Phytera, a four year old biotech company based in Worcester, Massachusetts, USA has signed contracts with 7 botanical gardens – including 2 in UK. Under the contract the gardens provide seeds or tissue from their specimens which Phytera uses to develop cell culture. The company claims that its collection is largest in the world. Scientists responsible for the UN biodiversity convention say that provisions on profit sharing apply to specimens taken from the wild after 29th Dec. 1993. These botanical gardens which sell tropical plants to Phytera get 0.25% royalty if this company develops any commercial product and 2.5% if any other company on further license from Phytera develops any commercial product. But in the whole issue the original country to which the plant belongs, does not get anything.

Biopiracy of Indian plants has continued unabated. India’s vulnerability to the pilfering of plant varieties by foreign firms came to light in 1995 when a US company tried to acquire a patent for the neem plant, which has a wide variety of medicinal uses. Although neem and turmeric are in the discussion, a number of Indian plants like mustard, black pepper, castor and cumin have been patented. A Deharadun-based Research Foundation for Science, Technology and Ecology lists 22 medicinal and agricultural plants the list of which is given in Table-1 that have been patented by a number of countries. There are over 100 plants which have been patented earlier.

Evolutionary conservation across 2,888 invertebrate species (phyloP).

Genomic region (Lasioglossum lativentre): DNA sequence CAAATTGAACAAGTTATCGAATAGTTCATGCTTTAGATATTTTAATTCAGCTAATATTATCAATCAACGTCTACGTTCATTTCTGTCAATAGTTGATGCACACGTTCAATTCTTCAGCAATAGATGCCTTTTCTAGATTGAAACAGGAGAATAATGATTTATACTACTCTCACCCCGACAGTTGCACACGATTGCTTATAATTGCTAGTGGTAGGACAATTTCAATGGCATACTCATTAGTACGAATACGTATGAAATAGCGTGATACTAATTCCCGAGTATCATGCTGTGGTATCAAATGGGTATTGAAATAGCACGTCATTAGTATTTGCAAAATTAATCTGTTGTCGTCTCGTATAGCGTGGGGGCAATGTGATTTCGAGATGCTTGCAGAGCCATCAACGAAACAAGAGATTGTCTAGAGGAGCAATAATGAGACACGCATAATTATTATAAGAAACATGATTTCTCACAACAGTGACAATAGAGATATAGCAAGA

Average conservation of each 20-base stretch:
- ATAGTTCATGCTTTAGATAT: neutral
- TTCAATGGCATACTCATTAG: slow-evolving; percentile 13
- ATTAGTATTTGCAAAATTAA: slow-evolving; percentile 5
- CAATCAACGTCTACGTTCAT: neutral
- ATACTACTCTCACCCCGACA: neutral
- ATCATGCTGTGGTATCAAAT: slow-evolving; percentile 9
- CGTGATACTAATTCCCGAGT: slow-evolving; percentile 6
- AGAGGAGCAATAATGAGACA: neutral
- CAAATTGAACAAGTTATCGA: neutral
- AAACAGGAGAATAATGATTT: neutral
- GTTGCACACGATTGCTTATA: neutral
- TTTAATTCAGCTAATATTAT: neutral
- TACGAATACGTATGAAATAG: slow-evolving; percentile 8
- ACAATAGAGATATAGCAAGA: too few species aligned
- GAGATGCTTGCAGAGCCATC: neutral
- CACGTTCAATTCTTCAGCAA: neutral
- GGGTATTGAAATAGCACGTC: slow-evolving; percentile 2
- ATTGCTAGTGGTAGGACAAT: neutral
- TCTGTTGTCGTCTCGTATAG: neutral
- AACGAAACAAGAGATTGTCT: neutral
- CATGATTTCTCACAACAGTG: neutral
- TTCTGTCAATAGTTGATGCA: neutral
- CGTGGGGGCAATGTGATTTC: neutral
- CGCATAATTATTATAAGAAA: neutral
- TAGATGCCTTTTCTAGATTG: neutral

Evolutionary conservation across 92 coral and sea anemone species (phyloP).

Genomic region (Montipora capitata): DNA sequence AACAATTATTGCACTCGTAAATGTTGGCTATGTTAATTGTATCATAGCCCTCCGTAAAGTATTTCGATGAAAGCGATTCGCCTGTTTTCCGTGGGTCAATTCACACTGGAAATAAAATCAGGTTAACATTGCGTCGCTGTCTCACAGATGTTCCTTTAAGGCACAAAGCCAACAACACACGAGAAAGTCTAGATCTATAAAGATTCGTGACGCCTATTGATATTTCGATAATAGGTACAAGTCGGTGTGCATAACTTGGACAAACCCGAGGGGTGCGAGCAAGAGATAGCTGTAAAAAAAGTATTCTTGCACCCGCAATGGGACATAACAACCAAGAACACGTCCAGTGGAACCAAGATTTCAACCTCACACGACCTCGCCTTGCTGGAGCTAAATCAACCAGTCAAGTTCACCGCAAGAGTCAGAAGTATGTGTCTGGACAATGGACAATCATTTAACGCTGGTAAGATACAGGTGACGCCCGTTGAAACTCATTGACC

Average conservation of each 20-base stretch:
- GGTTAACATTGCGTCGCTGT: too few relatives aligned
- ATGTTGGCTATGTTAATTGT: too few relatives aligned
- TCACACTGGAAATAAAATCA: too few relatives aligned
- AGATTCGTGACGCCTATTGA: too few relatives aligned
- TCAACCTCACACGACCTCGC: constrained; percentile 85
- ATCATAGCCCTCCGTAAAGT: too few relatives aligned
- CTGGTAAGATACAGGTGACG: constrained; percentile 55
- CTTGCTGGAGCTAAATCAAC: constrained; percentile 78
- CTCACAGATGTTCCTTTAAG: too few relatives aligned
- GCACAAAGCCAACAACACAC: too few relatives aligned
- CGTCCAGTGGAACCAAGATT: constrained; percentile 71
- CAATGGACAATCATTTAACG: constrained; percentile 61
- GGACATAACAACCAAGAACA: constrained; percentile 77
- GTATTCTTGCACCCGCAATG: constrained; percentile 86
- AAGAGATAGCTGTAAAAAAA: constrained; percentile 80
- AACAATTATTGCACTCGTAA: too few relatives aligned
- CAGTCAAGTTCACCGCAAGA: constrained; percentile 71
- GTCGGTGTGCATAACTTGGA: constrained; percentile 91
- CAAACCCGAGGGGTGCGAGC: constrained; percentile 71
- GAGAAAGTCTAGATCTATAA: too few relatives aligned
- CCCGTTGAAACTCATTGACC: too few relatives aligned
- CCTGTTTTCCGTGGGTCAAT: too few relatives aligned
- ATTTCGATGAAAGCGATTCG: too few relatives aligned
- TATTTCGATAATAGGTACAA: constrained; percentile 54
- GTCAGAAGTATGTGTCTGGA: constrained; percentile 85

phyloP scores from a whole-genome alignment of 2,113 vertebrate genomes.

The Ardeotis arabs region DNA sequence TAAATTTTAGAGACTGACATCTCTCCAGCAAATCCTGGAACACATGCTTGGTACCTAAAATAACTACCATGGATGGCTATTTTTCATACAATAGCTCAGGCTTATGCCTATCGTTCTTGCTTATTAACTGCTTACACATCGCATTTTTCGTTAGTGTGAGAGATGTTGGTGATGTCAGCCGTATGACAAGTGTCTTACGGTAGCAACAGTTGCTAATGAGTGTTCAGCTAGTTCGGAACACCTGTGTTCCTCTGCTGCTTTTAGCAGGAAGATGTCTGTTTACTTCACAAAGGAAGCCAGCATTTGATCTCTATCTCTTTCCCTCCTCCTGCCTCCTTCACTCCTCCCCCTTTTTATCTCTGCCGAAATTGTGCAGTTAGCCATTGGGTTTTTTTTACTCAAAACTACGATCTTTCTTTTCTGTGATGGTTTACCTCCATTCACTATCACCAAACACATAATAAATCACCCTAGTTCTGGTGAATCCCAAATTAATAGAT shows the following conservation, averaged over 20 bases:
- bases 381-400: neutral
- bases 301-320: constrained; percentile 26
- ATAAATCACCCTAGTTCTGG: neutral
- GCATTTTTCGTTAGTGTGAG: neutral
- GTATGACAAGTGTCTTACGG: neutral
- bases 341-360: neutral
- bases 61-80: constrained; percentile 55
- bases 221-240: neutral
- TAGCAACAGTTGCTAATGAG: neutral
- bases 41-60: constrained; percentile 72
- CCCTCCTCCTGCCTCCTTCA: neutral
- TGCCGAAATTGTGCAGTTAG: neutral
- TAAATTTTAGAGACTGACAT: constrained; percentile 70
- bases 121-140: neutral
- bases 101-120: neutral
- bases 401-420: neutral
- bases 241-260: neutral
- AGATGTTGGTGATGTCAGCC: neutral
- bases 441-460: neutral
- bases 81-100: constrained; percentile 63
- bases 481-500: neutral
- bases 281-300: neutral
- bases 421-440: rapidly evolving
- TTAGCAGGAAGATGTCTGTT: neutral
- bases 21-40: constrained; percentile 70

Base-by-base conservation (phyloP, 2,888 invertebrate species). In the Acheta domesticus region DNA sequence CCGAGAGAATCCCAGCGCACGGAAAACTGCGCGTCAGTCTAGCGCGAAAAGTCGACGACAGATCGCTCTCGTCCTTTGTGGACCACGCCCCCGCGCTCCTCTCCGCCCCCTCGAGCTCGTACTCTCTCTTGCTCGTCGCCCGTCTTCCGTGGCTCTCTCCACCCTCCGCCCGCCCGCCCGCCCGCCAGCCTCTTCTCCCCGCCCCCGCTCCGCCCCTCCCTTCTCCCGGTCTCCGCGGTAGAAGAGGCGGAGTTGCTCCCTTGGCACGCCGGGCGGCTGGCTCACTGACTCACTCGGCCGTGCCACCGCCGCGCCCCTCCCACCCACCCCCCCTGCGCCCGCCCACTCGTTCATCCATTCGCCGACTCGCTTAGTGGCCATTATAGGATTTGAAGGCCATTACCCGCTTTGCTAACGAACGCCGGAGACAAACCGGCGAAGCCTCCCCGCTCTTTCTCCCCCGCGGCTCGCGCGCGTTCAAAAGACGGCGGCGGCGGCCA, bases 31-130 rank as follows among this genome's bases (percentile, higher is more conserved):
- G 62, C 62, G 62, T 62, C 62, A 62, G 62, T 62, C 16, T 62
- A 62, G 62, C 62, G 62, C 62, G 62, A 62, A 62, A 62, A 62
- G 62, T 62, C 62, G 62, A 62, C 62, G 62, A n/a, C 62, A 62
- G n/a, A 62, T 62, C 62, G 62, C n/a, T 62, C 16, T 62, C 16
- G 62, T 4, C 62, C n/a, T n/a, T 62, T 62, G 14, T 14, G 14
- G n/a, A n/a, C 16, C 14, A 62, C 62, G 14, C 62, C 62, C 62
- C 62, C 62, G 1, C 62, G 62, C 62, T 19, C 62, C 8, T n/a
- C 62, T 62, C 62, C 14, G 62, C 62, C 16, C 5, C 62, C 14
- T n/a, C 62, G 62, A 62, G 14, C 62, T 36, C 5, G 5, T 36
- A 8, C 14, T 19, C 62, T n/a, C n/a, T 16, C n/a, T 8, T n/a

America tops the list with maximum number of patents for Indian plants followed by Japan, Canada, France, Germany, and UK. These plants have been traditionally used in our medicinal systems for ages and their properties and beneficial effects on human body are well known. The claims of these countries that the products are novel are, therefore, false and they are robbing India of their valuable rightful heritage.

NIH is patenting four botanical traditional medicine remedies and their use in HIV and tumor therapy. NIH is now trying to sell the rights to its patents so they can be commercialized. NIH and New York University’s patents are included in the list given in Table-2.

Thus there may not be a need to go to India, Himalayas, China, Africa or to North America to get the same useful biological traits once the respective genes are cloned and recombinant products are obtained. Recombinant technology can be used to produce them in our laboratories in large amounts and recombinant proteins are as active as the natural protein.